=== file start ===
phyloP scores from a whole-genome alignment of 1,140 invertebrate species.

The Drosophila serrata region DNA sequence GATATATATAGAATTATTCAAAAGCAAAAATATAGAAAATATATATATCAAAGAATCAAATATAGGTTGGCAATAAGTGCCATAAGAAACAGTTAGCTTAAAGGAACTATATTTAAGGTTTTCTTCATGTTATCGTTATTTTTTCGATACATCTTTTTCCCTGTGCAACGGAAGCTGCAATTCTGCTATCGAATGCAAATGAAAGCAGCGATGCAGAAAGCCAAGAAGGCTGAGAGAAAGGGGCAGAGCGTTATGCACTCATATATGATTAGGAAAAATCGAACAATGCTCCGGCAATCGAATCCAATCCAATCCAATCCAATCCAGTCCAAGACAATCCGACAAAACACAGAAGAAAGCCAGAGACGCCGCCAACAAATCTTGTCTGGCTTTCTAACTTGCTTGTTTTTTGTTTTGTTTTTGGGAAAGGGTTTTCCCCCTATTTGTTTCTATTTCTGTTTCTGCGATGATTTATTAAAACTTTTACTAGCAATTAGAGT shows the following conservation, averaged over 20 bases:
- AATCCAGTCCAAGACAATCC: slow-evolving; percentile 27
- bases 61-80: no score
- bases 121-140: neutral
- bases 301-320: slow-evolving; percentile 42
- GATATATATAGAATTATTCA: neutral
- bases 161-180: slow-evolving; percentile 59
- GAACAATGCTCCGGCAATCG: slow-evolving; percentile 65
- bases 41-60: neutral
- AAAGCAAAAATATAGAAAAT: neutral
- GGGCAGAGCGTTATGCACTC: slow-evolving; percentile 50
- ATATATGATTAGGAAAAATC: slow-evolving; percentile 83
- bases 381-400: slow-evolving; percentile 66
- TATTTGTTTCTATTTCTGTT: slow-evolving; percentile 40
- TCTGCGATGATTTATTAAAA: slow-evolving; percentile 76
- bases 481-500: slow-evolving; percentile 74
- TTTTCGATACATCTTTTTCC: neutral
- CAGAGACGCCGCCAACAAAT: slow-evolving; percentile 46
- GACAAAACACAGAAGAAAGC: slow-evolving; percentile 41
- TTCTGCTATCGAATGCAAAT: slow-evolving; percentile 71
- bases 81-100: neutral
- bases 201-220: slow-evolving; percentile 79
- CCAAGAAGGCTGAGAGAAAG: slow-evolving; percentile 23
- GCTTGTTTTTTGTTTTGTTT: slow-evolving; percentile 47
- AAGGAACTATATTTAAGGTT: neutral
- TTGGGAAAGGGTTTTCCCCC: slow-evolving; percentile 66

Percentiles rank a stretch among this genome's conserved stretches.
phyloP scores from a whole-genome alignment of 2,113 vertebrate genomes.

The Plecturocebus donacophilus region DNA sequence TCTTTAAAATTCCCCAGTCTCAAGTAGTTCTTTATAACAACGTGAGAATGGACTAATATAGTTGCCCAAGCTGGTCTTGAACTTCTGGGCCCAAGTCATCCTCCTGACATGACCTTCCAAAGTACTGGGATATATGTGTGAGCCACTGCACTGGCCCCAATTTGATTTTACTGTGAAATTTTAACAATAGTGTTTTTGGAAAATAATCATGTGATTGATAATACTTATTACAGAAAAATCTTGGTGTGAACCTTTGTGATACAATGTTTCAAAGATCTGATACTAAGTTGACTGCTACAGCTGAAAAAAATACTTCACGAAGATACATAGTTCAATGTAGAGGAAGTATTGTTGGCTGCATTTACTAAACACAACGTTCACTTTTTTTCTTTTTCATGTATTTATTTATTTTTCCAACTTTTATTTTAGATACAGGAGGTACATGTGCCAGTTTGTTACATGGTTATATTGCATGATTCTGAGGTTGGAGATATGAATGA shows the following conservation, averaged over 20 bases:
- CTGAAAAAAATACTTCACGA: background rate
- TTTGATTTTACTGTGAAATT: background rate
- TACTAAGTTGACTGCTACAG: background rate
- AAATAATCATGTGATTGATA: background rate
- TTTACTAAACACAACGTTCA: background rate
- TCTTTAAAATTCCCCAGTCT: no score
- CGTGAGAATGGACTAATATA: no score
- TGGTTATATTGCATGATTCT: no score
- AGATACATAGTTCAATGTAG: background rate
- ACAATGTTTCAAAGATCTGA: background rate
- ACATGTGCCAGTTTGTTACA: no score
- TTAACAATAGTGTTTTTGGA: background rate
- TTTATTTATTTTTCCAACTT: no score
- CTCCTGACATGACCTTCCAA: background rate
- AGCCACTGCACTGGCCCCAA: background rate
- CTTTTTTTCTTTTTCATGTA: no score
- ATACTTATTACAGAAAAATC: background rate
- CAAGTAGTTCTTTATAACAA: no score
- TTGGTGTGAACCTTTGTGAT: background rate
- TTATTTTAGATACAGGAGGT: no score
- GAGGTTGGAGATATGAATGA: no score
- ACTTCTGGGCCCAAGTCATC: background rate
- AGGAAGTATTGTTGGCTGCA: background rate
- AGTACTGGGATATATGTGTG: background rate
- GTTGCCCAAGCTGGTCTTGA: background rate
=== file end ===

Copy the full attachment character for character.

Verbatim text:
phyloP scores from a whole-genome alignment of 1,140 invertebrate species.

The Drosophila serrata region DNA sequence GATATATATAGAATTATTCAAAAGCAAAAATATAGAAAATATATATATCAAAGAATCAAATATAGGTTGGCAATAAGTGCCATAAGAAACAGTTAGCTTAAAGGAACTATATTTAAGGTTTTCTTCATGTTATCGTTATTTTTTCGATACATCTTTTTCCCTGTGCAACGGAAGCTGCAATTCTGCTATCGAATGCAAATGAAAGCAGCGATGCAGAAAGCCAAGAAGGCTGAGAGAAAGGGGCAGAGCGTTATGCACTCATATATGATTAGGAAAAATCGAACAATGCTCCGGCAATCGAATCCAATCCAATCCAATCCAATCCAGTCCAAGACAATCCGACAAAACACAGAAGAAAGCCAGAGACGCCGCCAACAAATCTTGTCTGGCTTTCTAACTTGCTTGTTTTTTGTTTTGTTTTTGGGAAAGGGTTTTCCCCCTATTTGTTTCTATTTCTGTTTCTGCGATGATTTATTAAAACTTTTACTAGCAATTAGAGT shows the following conservation, averaged over 20 bases:
- AATCCAGTCCAAGACAATCC: slow-evolving; percentile 27
- bases 61-80: no score
- bases 121-140: neutral
- bases 301-320: slow-evolving; percentile 42
- GATATATATAGAATTATTCA: neutral
- bases 161-180: slow-evolving; percentile 59
- GAACAATGCTCCGGCAATCG: slow-evolving; percentile 65
- bases 41-60: neutral
- AAAGCAAAAATATAGAAAAT: neutral
- GGGCAGAGCGTTATGCACTC: slow-evolving; percentile 50
- ATATATGATTAGGAAAAATC: slow-evolving; percentile 83
- bases 381-400: slow-evolving; percentile 66
- TATTTGTTTCTATTTCTGTT: slow-evolving; percentile 40
- TCTGCGATGATTTATTAAAA: slow-evolving; percentile 76
- bases 481-500: slow-evolving; percentile 74
- TTTTCGATACATCTTTTTCC: neutral
- CAGAGACGCCGCCAACAAAT: slow-evolving; percentile 46
- GACAAAACACAGAAGAAAGC: slow-evolving; percentile 41
- TTCTGCTATCGAATGCAAAT: slow-evolving; percentile 71
- bases 81-100: neutral
- bases 201-220: slow-evolving; percentile 79
- CCAAGAAGGCTGAGAGAAAG: slow-evolving; percentile 23
- GCTTGTTTTTTGTTTTGTTT: slow-evolving; percentile 47
- AAGGAACTATATTTAAGGTT: neutral
- TTGGGAAAGGGTTTTCCCCC: slow-evolving; percentile 66

Percentiles rank a stretch among this genome's conserved stretches.
phyloP scores from a whole-genome alignment of 2,113 vertebrate genomes.

The Plecturocebus donacophilus region DNA sequence TCTTTAAAATTCCCCAGTCTCAAGTAGTTCTTTATAACAACGTGAGAATGGACTAATATAGTTGCCCAAGCTGGTCTTGAACTTCTGGGCCCAAGTCATCCTCCTGACATGACCTTCCAAAGTACTGGGATATATGTGTGAGCCACTGCACTGGCCCCAATTTGATTTTACTGTGAAATTTTAACAATAGTGTTTTTGGAAAATAATCATGTGATTGATAATACTTATTACAGAAAAATCTTGGTGTGAACCTTTGTGATACAATGTTTCAAAGATCTGATACTAAGTTGACTGCTACAGCTGAAAAAAATACTTCACGAAGATACATAGTTCAATGTAGAGGAAGTATTGTTGGCTGCATTTACTAAACACAACGTTCACTTTTTTTCTTTTTCATGTATTTATTTATTTTTCCAACTTTTATTTTAGATACAGGAGGTACATGTGCCAGTTTGTTACATGGTTATATTGCATGATTCTGAGGTTGGAGATATGAATGA shows the following conservation, averaged over 20 bases:
- CTGAAAAAAATACTTCACGA: background rate
- TTTGATTTTACTGTGAAATT: background rate
- TACTAAGTTGACTGCTACAG: background rate
- AAATAATCATGTGATTGATA: background rate
- TTTACTAAACACAACGTTCA: background rate
- TCTTTAAAATTCCCCAGTCT: no score
- CGTGAGAATGGACTAATATA: no score
- TGGTTATATTGCATGATTCT: no score
- AGATACATAGTTCAATGTAG: background rate
- ACAATGTTTCAAAGATCTGA: background rate
- ACATGTGCCAGTTTGTTACA: no score
- TTAACAATAGTGTTTTTGGA: background rate
- TTTATTTATTTTTCCAACTT: no score
- CTCCTGACATGACCTTCCAA: background rate
- AGCCACTGCACTGGCCCCAA: background rate
- CTTTTTTTCTTTTTCATGTA: no score
- ATACTTATTACAGAAAAATC: background rate
- CAAGTAGTTCTTTATAACAA: no score
- TTGGTGTGAACCTTTGTGAT: background rate
- TTATTTTAGATACAGGAGGT: no score
- GAGGTTGGAGATATGAATGA: no score
- ACTTCTGGGCCCAAGTCATC: background rate
- AGGAAGTATTGTTGGCTGCA: background rate
- AGTACTGGGATATATGTGTG: background rate
- GTTGCCCAAGCTGGTCTTGA: background rate